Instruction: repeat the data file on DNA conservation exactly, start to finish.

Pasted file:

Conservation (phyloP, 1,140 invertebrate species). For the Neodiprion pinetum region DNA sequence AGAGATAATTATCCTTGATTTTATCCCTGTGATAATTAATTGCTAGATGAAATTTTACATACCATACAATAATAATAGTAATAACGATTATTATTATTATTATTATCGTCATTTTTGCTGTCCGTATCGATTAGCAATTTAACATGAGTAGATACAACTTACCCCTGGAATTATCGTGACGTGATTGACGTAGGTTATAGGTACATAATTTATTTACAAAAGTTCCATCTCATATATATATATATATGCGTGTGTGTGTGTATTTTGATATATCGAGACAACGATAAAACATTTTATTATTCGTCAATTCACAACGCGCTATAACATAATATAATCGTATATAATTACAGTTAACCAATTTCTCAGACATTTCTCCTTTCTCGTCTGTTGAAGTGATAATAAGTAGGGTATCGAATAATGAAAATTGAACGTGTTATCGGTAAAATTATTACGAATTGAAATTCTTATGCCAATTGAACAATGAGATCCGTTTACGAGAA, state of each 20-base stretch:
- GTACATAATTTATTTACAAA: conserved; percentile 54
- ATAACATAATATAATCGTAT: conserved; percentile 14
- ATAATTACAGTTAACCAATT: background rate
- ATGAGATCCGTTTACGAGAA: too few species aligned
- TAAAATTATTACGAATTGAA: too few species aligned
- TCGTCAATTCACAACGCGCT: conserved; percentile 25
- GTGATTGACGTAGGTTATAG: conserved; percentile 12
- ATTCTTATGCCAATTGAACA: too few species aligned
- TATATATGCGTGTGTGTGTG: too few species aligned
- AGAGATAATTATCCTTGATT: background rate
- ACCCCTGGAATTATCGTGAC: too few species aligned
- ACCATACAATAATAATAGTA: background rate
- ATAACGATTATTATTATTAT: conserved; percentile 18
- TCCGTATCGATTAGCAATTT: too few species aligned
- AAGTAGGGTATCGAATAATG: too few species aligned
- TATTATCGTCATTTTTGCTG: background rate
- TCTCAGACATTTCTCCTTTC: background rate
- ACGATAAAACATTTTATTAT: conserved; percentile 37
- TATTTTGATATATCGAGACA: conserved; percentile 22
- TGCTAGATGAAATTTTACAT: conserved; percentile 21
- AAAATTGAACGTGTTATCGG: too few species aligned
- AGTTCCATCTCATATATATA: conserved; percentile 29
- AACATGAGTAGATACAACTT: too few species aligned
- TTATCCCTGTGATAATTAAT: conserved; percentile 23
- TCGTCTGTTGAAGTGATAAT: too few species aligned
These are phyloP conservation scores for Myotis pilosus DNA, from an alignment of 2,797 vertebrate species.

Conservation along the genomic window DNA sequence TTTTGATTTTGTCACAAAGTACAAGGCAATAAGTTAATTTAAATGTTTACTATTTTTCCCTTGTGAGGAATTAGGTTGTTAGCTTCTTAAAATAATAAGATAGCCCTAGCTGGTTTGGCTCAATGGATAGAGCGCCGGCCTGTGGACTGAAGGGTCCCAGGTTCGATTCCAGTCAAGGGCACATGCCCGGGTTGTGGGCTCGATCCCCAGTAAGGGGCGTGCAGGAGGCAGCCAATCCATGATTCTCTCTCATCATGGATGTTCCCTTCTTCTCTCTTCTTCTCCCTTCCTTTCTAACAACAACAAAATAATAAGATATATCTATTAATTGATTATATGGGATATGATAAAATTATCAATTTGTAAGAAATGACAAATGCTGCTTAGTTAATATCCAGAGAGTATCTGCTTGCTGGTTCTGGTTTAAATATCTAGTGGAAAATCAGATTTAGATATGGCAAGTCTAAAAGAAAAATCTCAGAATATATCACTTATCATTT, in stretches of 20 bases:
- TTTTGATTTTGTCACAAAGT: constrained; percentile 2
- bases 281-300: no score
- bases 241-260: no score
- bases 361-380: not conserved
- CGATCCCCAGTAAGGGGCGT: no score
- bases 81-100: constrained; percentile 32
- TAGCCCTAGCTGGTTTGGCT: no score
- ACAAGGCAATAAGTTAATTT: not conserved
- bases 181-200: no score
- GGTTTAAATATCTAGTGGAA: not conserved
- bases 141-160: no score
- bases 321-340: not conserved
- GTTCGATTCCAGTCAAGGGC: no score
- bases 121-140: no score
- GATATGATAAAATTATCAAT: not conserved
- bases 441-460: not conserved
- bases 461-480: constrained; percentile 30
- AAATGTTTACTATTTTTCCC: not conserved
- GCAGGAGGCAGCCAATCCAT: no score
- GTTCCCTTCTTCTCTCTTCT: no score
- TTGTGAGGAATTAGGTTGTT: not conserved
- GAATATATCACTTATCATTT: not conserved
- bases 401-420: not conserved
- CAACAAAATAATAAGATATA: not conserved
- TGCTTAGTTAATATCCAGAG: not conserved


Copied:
Conservation (phyloP, 1,140 invertebrate species). For the Neodiprion pinetum region DNA sequence AGAGATAATTATCCTTGATTTTATCCCTGTGATAATTAATTGCTAGATGAAATTTTACATACCATACAATAATAATAGTAATAACGATTATTATTATTATTATTATCGTCATTTTTGCTGTCCGTATCGATTAGCAATTTAACATGAGTAGATACAACTTACCCCTGGAATTATCGTGACGTGATTGACGTAGGTTATAGGTACATAATTTATTTACAAAAGTTCCATCTCATATATATATATATATGCGTGTGTGTGTGTATTTTGATATATCGAGACAACGATAAAACATTTTATTATTCGTCAATTCACAACGCGCTATAACATAATATAATCGTATATAATTACAGTTAACCAATTTCTCAGACATTTCTCCTTTCTCGTCTGTTGAAGTGATAATAAGTAGGGTATCGAATAATGAAAATTGAACGTGTTATCGGTAAAATTATTACGAATTGAAATTCTTATGCCAATTGAACAATGAGATCCGTTTACGAGAA, state of each 20-base stretch:
- GTACATAATTTATTTACAAA: conserved; percentile 54
- ATAACATAATATAATCGTAT: conserved; percentile 14
- ATAATTACAGTTAACCAATT: background rate
- ATGAGATCCGTTTACGAGAA: too few species aligned
- TAAAATTATTACGAATTGAA: too few species aligned
- TCGTCAATTCACAACGCGCT: conserved; percentile 25
- GTGATTGACGTAGGTTATAG: conserved; percentile 12
- ATTCTTATGCCAATTGAACA: too few species aligned
- TATATATGCGTGTGTGTGTG: too few species aligned
- AGAGATAATTATCCTTGATT: background rate
- ACCCCTGGAATTATCGTGAC: too few species aligned
- ACCATACAATAATAATAGTA: background rate
- ATAACGATTATTATTATTAT: conserved; percentile 18
- TCCGTATCGATTAGCAATTT: too few species aligned
- AAGTAGGGTATCGAATAATG: too few species aligned
- TATTATCGTCATTTTTGCTG: background rate
- TCTCAGACATTTCTCCTTTC: background rate
- ACGATAAAACATTTTATTAT: conserved; percentile 37
- TATTTTGATATATCGAGACA: conserved; percentile 22
- TGCTAGATGAAATTTTACAT: conserved; percentile 21
- AAAATTGAACGTGTTATCGG: too few species aligned
- AGTTCCATCTCATATATATA: conserved; percentile 29
- AACATGAGTAGATACAACTT: too few species aligned
- TTATCCCTGTGATAATTAAT: conserved; percentile 23
- TCGTCTGTTGAAGTGATAAT: too few species aligned
These are phyloP conservation scores for Myotis pilosus DNA, from an alignment of 2,797 vertebrate species.

Conservation along the genomic window DNA sequence TTTTGATTTTGTCACAAAGTACAAGGCAATAAGTTAATTTAAATGTTTACTATTTTTCCCTTGTGAGGAATTAGGTTGTTAGCTTCTTAAAATAATAAGATAGCCCTAGCTGGTTTGGCTCAATGGATAGAGCGCCGGCCTGTGGACTGAAGGGTCCCAGGTTCGATTCCAGTCAAGGGCACATGCCCGGGTTGTGGGCTCGATCCCCAGTAAGGGGCGTGCAGGAGGCAGCCAATCCATGATTCTCTCTCATCATGGATGTTCCCTTCTTCTCTCTTCTTCTCCCTTCCTTTCTAACAACAACAAAATAATAAGATATATCTATTAATTGATTATATGGGATATGATAAAATTATCAATTTGTAAGAAATGACAAATGCTGCTTAGTTAATATCCAGAGAGTATCTGCTTGCTGGTTCTGGTTTAAATATCTAGTGGAAAATCAGATTTAGATATGGCAAGTCTAAAAGAAAAATCTCAGAATATATCACTTATCATTT, in stretches of 20 bases:
- TTTTGATTTTGTCACAAAGT: constrained; percentile 2
- bases 281-300: no score
- bases 241-260: no score
- bases 361-380: not conserved
- CGATCCCCAGTAAGGGGCGT: no score
- bases 81-100: constrained; percentile 32
- TAGCCCTAGCTGGTTTGGCT: no score
- ACAAGGCAATAAGTTAATTT: not conserved
- bases 181-200: no score
- GGTTTAAATATCTAGTGGAA: not conserved
- bases 141-160: no score
- bases 321-340: not conserved
- GTTCGATTCCAGTCAAGGGC: no score
- bases 121-140: no score
- GATATGATAAAATTATCAAT: not conserved
- bases 441-460: not conserved
- bases 461-480: constrained; percentile 30
- AAATGTTTACTATTTTTCCC: not conserved
- GCAGGAGGCAGCCAATCCAT: no score
- GTTCCCTTCTTCTCTCTTCT: no score
- TTGTGAGGAATTAGGTTGTT: not conserved
- GAATATATCACTTATCATTT: not conserved
- bases 401-420: not conserved
- CAACAAAATAATAAGATATA: not conserved
- TGCTTAGTTAATATCCAGAG: not conserved